Medical School: UT Health San Antonio Long School of Medicine
Garrett S. Kneese, a 2021 Pisacano Scholar, graduated from the University of Texas Health San Antonio Long School of Medicine (UTHSA), and is currently a 1st-year resident in San Diego, California. As a first-generation college student, raised between Houston and Fredericksburg, Texas, Garrett earned an undergraduate degree in Biology at the University of Texas at San Antonio as a part of a 3-year BS/MD program.
Garrett’s dichotomous upbringing in urban and rural settings gave him a sense of the duality of lifestyles experienced by Texans. Between the peach ranches of central Texas and the urban bayous of Houston, a blended sense of living and perspective on community was established. Before arriving to his now home of San Antonio, Garrett served through Rotary International on local, regional, & international projects, establishing an intimate understanding of intersectionality and globalization in volunteerism through the organization’s motto: Service Above Self.
As an undergraduate student, Garrett served as a leader of his university’s Health Ambassadors (a community-based health promotion organization), a student tutor to the charter elementary schools of the city, and as a founder of the institution’s first nationally-competitive triathlon team (a hobby he enjoys to this day). Perhaps the most impactful pursuit was that of his time in Amsterdam, Netherlands and London, England, where he comparatively studied the countries’ respective public healthcare systems in reference to our own in the United States, thus sparking his interest in systems-level change with regard to primary care and health service accessibility.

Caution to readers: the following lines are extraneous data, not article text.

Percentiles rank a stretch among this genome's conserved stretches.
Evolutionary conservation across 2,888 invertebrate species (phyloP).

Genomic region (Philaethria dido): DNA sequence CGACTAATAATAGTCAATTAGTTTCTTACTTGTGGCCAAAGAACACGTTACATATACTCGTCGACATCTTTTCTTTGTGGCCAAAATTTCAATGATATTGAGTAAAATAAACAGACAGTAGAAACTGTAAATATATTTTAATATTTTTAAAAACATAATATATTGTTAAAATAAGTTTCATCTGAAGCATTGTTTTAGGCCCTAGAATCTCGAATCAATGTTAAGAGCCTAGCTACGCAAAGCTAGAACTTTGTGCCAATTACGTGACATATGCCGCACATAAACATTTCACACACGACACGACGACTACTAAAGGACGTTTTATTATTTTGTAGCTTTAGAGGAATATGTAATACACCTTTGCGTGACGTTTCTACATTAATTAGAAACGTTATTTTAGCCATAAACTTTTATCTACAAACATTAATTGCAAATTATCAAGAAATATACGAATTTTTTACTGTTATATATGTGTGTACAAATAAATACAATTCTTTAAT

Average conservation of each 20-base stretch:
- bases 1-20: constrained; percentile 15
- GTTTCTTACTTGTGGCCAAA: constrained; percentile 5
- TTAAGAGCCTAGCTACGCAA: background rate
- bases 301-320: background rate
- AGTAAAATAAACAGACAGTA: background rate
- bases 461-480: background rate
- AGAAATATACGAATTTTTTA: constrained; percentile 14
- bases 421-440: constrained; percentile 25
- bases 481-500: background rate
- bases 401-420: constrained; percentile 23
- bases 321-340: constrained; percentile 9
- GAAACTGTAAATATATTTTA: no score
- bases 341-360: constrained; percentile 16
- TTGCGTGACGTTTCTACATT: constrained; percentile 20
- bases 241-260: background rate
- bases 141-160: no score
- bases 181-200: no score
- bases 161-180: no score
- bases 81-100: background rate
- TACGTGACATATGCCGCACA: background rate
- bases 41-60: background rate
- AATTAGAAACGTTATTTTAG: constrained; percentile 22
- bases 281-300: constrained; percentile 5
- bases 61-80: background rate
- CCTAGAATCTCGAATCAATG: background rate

Upon arriving to medical school, Garrett began a community-oriented approach to the health and wellness of his own medical class, starting the ScribeMD anonymous pen pal program for his classmates to confide in and grow with one-another, a published program that has been implemented by other medical schools across the country. Meanwhile, he volunteered on a regular basis as a fervent supporter of their student-run refugee clinic, nurturing his passion for and competencies with underserved and globalized patients and their families.
Garrett spent two years away from medical education as a public health practitioner, first in the country of Ecuador, serving as a program director and consultant with the Ministries of Public Health & Education and Cacha Medical Spanish Institute, respectively, as the lead on an adolescent sexual health education program for their public school system. This led to another opportunity with the arrival of the COVID-19 pandemic to serve as a program manager and humanities fellow for the UTHSA Center for Medical Humanities and Ethics, coordinating the Community Health Clubs network of Brownsville along the Texas-Mexico border as they addressed pandemic misinformation and vaccine hesitancy.
Currently, Garrett is working with the American Board of Family Medicine to investigate residency scope of training and its implications with ultimate scope of practice. Following his training he looks forward to a multi-endeavored career balancing community-oriented primary care, public health programming, teaching of the next generation of family doctors, and leadership in the specialty of family medicine that he holds dear.